Prong Frontman Tommy Victor Ranks Top 5 CBGB Sets He Worked Sound For

Long-running industrial/crossover mainstays Prong released their twelfth full-length, Zero Days, today. To celebrate, Decibel asked frontman Tommy Victor — who ran sound at CBGB’s in the 80’s — to rank the five most insane sets he worked sound for. What follows were his answers; Victor has clearly witnessed and contributed to some legendary performances.

Dark Angel (February 8, 1987)
I was way into this band before I worked this Combat Records show. I still consider Darkness Descends one of the most influential early thrash metal records. Gene Hoglan was like no drummer ever heard at that point and still remains one of the best in the biz. It’s also very memorable because I run into Gene a lot, who is now with Testament. I think Possessed headlined. A rare and amazing early thrash experience at the club.

Soundgarden (March 10, 1989)
I must mention this CMJ showcase, not to be opportune because of Chris Cornell’s passing, but because this band just blew me away. Bands that took traditional, maybe even classic rock, and made it artsy and cool really appealed to me. I knew the band was going to be huge. They were on fire!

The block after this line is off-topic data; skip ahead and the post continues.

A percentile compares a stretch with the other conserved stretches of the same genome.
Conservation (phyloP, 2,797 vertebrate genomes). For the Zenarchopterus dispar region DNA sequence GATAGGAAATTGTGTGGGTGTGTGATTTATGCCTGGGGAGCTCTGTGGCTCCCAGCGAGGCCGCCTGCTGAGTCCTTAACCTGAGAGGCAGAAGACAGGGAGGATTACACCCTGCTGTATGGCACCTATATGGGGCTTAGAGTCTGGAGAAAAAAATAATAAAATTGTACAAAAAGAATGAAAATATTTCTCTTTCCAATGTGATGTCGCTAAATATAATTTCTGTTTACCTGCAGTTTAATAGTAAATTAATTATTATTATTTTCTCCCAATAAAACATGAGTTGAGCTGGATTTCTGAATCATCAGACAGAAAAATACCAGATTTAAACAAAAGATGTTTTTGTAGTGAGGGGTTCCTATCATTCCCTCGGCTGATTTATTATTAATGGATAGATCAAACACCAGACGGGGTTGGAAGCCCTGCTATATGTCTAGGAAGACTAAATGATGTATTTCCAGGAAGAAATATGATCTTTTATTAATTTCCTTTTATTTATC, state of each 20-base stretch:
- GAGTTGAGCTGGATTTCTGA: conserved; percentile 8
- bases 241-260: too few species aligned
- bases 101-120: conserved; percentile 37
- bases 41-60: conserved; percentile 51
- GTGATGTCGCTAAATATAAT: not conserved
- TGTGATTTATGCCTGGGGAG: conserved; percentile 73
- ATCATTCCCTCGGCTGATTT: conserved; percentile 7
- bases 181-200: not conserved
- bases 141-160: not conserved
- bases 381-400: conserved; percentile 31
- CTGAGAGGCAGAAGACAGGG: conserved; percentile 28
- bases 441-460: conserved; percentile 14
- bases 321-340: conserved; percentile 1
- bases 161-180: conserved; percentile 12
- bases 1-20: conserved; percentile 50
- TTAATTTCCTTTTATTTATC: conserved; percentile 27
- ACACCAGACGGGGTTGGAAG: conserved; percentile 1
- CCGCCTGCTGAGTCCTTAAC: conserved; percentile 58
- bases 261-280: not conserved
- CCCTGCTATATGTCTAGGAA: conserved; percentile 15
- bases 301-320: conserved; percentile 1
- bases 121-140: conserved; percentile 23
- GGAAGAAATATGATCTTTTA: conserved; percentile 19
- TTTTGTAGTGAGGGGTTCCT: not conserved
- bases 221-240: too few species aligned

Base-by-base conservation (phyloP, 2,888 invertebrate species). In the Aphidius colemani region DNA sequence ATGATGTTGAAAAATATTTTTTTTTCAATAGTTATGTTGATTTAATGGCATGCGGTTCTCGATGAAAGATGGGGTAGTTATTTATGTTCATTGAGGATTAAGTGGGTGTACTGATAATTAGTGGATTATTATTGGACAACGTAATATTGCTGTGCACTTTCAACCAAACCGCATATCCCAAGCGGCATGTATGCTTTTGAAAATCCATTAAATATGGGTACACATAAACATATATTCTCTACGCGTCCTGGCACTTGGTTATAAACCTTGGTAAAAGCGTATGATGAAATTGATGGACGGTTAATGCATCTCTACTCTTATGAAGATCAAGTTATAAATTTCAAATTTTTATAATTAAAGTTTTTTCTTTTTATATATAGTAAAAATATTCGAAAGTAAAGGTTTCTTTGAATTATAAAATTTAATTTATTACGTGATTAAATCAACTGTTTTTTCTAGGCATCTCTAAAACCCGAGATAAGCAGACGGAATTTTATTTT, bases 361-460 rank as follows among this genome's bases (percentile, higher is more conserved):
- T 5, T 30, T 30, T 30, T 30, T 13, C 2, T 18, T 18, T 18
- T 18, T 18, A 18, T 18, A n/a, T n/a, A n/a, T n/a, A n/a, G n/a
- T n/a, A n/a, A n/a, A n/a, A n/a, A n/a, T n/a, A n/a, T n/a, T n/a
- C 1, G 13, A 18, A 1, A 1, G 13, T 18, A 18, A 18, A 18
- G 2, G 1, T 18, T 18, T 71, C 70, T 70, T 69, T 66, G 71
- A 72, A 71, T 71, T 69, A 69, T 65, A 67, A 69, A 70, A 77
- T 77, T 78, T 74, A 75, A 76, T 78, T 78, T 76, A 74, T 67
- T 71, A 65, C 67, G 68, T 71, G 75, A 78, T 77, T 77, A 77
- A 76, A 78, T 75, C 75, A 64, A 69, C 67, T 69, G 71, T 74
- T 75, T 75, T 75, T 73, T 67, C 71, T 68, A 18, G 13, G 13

Dag Nasty (July 5th, 1987)
Probably the tightest, most talented and powerful band I mixed on the Sunday hardcore matinee was Dag Nasty. They played great and I truly had a blast mixing them. A lot of the bands on the matinees were rough around the edges and a little disrespectful at times. These guys were very pro and always very nice. It was refreshing and a joy to be behind the desk for them.

Agnostic Front (August 21, 1988)
I didn’t mix this show (producer Norman Dunn did) but I worked the 16 track 2″ tape machine and the levels that embedded the steamy tracks for this band’s Live At CBGB record. It’s amazing that everything worked considering how insanely crazy the show was. They’d have 20 to 30 of their friends on stage, constant stage diving and general extreme violence in the crowd. A memorable show to say the least and one of the great hardcore moments of the club. And it’s documented on that record. I’m proud to have been involved.

Sheer Terror (September 6, 1987)
These guys were my favorite NY hardcore band . I loved mixing them continually. They were heavy as hell and had a certain smarts to them. The band was crushingly tight and had great gear that would help me pummel the audience with intense volume ( with help of the very good system at the club) Eventually I recorded and produced their iconic “Just Can’t Hate Enough” record. This band went on to influence Pantera, Hatebreed and many aggressive bands for years.